Good chance that Fed will intervene should U.S. Treasury yields spike to excessive levels
Central bank is no doubt monitoring how Treasury yields are faring and will have to intervene at some point to keep borrowing costs low at risk of undermining the nascent economic recovery
Investors expecting that the U.S. Federal Reserve would step in to tame the recent spike in benchmark Treasury yields last week were disappointed when the central bank demonstrated no inclination to step in and reign in Washington’s borrowing costs.
Instead, markets were treated to pretty much more of the same, with the Fed sticking to its tolerance of low rates, even if inflation should creep up, as well as maintaining the status quo with respect to asset purchases.
But as more bond sales occur because of the Biden administration’s US$1.9 trillion fiscal stimulus package, the supply side problem for Treasuries and the upward pressure on yields will only exacerbate.
A recent Treasury auction saw some of the lowest levels of liquidity ever, and the benchmark U.S. 10-year Treasury yield, which sets the rate for everything from student loans to mortgages has hit its highest level in a year.
And that’s why billionaire hedge fund investor Ray Dalio believes that the Fed will eventually have to step in.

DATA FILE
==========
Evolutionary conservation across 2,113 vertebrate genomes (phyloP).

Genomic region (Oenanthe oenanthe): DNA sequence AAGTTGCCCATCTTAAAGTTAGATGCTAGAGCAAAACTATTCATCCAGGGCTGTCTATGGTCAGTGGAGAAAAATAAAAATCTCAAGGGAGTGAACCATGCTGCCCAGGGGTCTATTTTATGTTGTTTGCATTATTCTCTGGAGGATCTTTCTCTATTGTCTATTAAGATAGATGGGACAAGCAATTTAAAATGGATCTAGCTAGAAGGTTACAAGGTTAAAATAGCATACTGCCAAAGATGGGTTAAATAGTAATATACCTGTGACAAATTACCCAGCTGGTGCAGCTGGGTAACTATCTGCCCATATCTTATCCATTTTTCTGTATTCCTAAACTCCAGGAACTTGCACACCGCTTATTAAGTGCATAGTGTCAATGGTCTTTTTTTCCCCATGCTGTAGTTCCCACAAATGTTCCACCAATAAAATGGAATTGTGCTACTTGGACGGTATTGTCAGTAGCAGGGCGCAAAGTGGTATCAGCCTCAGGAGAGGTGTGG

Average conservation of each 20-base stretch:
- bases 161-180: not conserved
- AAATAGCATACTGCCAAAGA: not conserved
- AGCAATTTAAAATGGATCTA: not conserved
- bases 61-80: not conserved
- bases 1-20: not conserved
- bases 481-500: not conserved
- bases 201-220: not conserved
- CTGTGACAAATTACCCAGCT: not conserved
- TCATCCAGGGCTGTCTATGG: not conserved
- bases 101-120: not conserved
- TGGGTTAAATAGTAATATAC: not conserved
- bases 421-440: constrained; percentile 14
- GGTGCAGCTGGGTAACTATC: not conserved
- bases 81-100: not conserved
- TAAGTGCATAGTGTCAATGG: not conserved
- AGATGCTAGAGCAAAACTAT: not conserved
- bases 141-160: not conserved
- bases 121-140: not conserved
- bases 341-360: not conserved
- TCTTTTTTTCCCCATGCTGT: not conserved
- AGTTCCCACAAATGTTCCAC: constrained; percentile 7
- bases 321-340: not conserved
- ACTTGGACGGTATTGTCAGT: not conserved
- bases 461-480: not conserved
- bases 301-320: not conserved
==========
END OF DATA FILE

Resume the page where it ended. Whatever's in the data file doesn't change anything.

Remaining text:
Speaking at the annual China Development Forum on Saturday, Dalio noted that a prolonged period of elevated yields will “prompt the Federal Reserve to have to buy more, which will exhibit downward pressure on the dollar.”
But more than that, Fed intervention to crank up its asset purchase of Treasuries, which should bring yields down, will also fuel many of the trades taken during the pandemic that have been unraveling – including for tech and growth stocks, as well as cryptocurrencies.
Noting that the world is “very overweighted (sic) in bonds” that are yielding negative real returns, Dalio is concerned that “not only might there be not enough demand, but it’s possible that we start to see the selling of these bonds.”
Beyond being bearish for the dollar (investors need dollars to buy U.S. Treasuries, which are considered a safe security around the world), it will provide a boost for dollar-denominated assets, including equities and commodities.
U.S. Federal Reserve Chairman Jerome Powell said last week that the central bank’s current monetary policy was appropriate and there was no reason to push back against the recent surge in Treasury yields, but you can bet that the Fed is monitoring the situation closely.
As Dalio notes, the Fed can’t afford to stand back and do nothing if the spike in Treasury yields starts eating into its low-rate policy and starts undermining the nascent economic recovery.